Staying consistently hydrated has myriad health benefits.1 But did you know that the kind of water you drink can also affect your health?
Water can either be “soft” or “hard” depending on the level of minerals it contains.2 Hard water will contain higher levels of calcium, magnesium, and other minerals, while soft water will contain higher levels of sodium (salt). Both soft and hard water are considered safe to drink, but there are benefits and downsides to consuming each kind of water on a daily basis.
Here, we’ll outline the differences between these two types of water, the pros and cons of both soft and hard water, plus the benefits of water softening. Read on.
According to the United States Geological Survey, you may realize you have hard water if after washing your hands with soap and water you notice a lingering “slimy” feeling. Or maybe your glass dishware looks more murky than crystal clear.3 Other signs of your home’s water hardness level include mineral buildup stains on your clothes and less water pressure when you’re doing the dishes or taking a shower—low water pressure may be a result of mineral deposit buildup in your pipes.
Many homeowners bemoan the existence of hard water for the above reasons, with hard-water residue not only unsightly, but potentially detrimental to the efficacy of household systems.
So, what causes hard water?
Hard water levels are measured by the amount of dissolved minerals in the water, particularly calcium and magnesium. Individuals who have water systems which use a ground source often experience higher hard water levels as the water travels through soil and rock, naturally absorbing small amounts of these minerals.3
One particular drawback to hard water that homeowners may notice is that when water is heated, solid deposits of calcium carbonate can form.3 This occurrence can reduce the shelf-life of appliances, lower the efficiency of electric water heaters, and raise the costs of heating water.
While water hardness levels differ depending on your water treatment system and where you live, you can always find the most reliable data about your water hardness levels from your local health agency or local water utility company. For example, if you are exposed to Los Angeles water quality, a water filtration system is definitely worth looking into.
The signs of soft water in your home are generally more positive than the signs of hard water. These signs include:2
Soft water is naturally occurring in many areas, meaning you may never have to grapple with the frustrations hard water living brings.
You may still be wondering, “Is it better to drink soft or hard water?”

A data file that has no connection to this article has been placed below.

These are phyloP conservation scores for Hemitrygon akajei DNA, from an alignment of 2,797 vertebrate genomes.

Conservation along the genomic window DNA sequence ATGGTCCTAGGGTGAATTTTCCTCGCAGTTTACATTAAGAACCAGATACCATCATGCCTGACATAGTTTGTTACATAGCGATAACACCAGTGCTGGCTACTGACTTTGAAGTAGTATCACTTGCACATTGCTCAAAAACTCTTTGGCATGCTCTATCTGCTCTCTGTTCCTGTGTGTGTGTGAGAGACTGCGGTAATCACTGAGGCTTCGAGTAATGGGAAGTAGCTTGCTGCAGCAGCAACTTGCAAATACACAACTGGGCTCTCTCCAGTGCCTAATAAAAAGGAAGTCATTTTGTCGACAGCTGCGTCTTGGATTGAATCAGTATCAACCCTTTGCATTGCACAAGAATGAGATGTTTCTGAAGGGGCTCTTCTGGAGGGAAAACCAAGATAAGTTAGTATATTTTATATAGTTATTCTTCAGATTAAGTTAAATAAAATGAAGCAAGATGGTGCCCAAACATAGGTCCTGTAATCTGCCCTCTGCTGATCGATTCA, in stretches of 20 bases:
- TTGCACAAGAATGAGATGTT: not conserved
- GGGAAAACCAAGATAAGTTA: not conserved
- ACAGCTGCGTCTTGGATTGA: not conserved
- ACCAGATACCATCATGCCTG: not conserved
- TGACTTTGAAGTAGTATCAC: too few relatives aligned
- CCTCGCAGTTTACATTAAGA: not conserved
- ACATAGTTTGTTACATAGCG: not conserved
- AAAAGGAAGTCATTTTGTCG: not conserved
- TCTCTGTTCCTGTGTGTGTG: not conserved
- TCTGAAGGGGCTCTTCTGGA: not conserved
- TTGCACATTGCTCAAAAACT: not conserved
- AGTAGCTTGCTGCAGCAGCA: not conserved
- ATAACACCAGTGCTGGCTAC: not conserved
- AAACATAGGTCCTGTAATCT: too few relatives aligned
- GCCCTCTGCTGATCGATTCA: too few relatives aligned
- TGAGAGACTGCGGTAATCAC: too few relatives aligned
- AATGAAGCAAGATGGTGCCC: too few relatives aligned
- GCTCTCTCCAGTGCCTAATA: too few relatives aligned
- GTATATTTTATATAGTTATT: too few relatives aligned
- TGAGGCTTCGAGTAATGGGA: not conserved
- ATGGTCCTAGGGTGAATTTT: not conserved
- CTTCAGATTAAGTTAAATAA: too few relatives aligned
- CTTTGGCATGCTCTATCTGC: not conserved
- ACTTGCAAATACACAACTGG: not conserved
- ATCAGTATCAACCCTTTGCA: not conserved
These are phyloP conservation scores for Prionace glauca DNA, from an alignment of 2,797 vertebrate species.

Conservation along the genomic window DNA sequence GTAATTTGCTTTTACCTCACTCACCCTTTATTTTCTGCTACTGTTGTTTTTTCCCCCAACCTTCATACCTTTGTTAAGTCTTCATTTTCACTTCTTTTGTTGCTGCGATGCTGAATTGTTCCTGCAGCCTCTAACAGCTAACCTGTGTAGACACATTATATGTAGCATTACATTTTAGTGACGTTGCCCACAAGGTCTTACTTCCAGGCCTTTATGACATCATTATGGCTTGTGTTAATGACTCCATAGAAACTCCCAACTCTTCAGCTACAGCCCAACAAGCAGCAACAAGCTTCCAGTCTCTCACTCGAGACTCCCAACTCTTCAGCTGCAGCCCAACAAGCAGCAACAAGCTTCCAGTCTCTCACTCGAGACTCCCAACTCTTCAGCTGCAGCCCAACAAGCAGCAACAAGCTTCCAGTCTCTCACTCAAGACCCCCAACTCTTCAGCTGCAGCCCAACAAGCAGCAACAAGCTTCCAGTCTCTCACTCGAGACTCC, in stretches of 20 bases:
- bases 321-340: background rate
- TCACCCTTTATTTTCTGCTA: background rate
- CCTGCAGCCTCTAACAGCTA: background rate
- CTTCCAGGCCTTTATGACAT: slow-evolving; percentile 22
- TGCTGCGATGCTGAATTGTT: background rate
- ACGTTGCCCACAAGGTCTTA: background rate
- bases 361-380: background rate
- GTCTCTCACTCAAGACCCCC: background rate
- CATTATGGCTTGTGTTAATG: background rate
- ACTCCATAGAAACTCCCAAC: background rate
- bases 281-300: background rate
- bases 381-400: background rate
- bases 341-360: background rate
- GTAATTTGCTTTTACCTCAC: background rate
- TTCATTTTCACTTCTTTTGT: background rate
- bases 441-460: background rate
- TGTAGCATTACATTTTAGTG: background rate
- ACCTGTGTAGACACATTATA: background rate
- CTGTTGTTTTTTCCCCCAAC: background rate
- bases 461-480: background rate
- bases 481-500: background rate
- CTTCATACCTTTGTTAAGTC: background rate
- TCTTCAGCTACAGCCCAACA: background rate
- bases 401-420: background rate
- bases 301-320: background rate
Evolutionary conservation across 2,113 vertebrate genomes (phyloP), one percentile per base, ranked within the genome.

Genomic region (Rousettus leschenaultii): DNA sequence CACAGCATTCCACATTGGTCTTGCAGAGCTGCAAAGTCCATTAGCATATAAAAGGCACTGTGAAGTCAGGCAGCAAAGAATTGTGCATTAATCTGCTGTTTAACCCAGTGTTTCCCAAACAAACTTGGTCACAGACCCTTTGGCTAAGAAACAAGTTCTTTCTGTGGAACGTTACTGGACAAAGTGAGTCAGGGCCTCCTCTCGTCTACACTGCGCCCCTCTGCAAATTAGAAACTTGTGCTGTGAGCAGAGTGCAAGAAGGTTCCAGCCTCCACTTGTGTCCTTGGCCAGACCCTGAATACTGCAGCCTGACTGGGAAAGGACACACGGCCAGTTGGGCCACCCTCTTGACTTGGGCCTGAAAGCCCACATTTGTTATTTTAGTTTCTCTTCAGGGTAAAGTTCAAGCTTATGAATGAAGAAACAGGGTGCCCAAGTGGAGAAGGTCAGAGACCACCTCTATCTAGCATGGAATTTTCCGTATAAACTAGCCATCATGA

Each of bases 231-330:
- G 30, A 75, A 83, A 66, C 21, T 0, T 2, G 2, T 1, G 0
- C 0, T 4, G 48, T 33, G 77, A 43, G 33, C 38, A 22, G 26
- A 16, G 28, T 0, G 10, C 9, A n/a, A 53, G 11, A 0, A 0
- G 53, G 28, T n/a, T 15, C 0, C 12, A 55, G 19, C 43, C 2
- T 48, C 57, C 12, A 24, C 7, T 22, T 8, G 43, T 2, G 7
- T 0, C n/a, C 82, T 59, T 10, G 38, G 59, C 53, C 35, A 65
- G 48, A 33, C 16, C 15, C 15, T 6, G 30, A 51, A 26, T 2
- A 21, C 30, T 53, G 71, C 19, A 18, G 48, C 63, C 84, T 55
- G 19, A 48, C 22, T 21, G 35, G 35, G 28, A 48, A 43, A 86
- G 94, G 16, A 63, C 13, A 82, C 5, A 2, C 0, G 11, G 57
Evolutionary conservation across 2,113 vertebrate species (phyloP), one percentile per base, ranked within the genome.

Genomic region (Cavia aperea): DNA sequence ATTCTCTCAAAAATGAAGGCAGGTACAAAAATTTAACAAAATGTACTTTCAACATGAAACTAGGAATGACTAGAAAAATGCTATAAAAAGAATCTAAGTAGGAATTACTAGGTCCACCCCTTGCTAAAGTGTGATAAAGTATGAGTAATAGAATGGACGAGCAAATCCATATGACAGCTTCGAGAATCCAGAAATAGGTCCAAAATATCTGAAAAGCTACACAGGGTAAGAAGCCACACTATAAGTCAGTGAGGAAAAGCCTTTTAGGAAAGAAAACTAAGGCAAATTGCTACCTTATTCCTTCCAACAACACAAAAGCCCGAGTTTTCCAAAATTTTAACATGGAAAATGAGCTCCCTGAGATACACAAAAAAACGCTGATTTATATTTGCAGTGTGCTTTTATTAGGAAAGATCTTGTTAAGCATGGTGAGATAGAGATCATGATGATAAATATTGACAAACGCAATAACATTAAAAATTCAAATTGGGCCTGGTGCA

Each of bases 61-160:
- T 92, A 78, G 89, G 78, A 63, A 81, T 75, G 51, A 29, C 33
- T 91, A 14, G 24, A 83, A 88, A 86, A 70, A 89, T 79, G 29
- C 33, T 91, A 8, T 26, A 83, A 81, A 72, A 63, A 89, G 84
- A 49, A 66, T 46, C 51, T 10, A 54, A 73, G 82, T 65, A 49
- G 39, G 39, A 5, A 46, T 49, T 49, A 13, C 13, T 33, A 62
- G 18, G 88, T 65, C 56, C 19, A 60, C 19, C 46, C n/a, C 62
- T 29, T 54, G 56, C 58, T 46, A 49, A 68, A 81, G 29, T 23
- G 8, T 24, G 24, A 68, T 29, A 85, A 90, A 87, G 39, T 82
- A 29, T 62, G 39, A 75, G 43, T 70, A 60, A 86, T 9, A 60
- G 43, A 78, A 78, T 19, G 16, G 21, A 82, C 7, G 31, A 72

Again, both soft and hard water are generally considered safe to drink.
That said, individuals with hard water may want to soften their water through various means, but rarely will someone with soft water attempt to harden their water supply. If you are hankering for mineral-rich water, you may have to move to a location with a solid groundwater system.
The key reason some homeowners prefer hard water is that it can be beneficial to your overall health. Consuming calcium and magnesium through hard water can help you meet your daily quota of these minerals without having to take vitamins or change your diet.
Keep in mind, high mineral content may also dry out your skin and hair, or throw off the pH balance of your skin, making the tradeoff less worth it.
There are numerous benefits of soft water, particularly when it comes to washing your dishes and your clothes. Homeowners with soft water will often save money on the water bill as they’ll only need to run their delicate champagne flutes through the dishwasher once to get them crystal clear.
Some specific advantages of switching to a soft water system include:4
Because there are ample benefits to switching to a soft water system, many people will invest in a water softener. Read on to learn more about what a water softener does and why you may want to add a softener to your home water supply.
According to Scientific American, a water softening system removes the calcium and magnesium prevalent in hard water and replaces these minerals with sodium ions.5 This occurs through a process called ion exchange.
Water softener units are usually located in your plumbing system and work by reversing the process through which water becomes hard. While the polarity of a water molecule allows it to pick up mineral ions when traveling through the soil in a ground system, a water softener reverses this by attracting the mineral ions back out of the water.4
There are two tanks in a water softener system: resin (aka mineral) tanks and the brine softener tank. The resin tank is where the work happens as sodium ions from the brine solution replace the mineral ions in the hard water. Once all the hard mineral ions are collected, they are flushed out of the tank with potassium chloride or sodium chloride.
Water streaming out of the water softener’s resin tank no longer contains high levels of hard mineral ions. Instead, the water is soft, containing small amounts of sodium ion. From there, you can enjoy all the benefits of soft water—from more refreshing showers to tasty cups of coffee in the morning.